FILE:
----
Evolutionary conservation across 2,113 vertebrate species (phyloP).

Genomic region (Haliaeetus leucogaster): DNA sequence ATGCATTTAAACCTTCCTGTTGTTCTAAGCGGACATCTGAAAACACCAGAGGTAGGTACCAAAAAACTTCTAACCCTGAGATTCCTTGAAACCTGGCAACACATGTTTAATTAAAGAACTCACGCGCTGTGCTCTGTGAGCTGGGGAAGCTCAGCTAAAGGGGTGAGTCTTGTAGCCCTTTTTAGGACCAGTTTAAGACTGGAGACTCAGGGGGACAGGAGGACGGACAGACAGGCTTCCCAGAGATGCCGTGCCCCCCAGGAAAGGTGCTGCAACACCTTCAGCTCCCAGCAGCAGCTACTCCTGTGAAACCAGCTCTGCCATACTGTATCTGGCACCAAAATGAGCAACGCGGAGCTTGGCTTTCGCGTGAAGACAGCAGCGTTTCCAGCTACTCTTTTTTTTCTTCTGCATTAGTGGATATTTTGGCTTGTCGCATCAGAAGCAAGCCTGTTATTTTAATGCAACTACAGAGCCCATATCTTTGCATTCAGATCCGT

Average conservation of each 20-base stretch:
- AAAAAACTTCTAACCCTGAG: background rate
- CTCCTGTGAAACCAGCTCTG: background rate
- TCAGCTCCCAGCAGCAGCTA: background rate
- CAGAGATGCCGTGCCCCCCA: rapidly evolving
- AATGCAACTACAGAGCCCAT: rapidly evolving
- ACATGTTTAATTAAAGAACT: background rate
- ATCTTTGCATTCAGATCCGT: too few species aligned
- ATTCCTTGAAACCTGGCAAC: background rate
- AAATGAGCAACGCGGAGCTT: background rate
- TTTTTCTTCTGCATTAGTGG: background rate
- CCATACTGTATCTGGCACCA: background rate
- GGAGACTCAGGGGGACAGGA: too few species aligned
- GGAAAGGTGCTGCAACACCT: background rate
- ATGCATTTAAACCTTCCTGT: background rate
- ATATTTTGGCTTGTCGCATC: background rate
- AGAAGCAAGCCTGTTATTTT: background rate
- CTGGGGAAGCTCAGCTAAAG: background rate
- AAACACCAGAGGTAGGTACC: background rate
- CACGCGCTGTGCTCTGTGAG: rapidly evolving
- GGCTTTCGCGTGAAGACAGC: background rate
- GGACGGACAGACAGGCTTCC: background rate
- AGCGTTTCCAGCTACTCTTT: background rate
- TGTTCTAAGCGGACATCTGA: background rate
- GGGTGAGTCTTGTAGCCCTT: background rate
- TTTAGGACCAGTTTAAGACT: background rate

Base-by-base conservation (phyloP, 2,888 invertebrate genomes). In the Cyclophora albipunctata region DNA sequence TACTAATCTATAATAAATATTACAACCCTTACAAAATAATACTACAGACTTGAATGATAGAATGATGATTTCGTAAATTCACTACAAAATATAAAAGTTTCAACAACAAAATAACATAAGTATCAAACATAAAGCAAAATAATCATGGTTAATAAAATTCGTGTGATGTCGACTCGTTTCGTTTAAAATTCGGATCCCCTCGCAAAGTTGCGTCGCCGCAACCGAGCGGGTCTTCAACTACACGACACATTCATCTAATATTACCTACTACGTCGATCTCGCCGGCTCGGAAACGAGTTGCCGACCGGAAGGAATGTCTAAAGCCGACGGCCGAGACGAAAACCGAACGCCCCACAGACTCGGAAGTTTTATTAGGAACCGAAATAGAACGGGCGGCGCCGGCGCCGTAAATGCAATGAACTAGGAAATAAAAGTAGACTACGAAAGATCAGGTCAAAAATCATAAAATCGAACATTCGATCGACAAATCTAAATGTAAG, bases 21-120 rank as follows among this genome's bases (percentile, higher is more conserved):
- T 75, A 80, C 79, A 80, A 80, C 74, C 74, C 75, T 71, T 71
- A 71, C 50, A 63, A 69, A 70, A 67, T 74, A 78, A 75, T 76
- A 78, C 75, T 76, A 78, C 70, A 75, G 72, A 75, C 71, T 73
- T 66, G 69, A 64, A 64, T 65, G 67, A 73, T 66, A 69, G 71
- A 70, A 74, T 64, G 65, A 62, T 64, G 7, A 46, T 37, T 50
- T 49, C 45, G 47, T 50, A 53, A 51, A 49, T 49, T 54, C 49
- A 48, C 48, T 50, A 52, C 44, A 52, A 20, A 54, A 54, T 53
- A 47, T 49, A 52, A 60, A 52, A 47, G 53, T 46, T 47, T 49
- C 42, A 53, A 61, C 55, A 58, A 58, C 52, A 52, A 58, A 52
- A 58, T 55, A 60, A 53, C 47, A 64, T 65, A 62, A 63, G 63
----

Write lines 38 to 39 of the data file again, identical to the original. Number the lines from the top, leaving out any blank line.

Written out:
- C 42, A 53, A 61, C 55, A 58, A 58, C 52, A 52, A 58, A 52
- A 58, T 55, A 60, A 53, C 47, A 64, T 65, A 62, A 63, G 63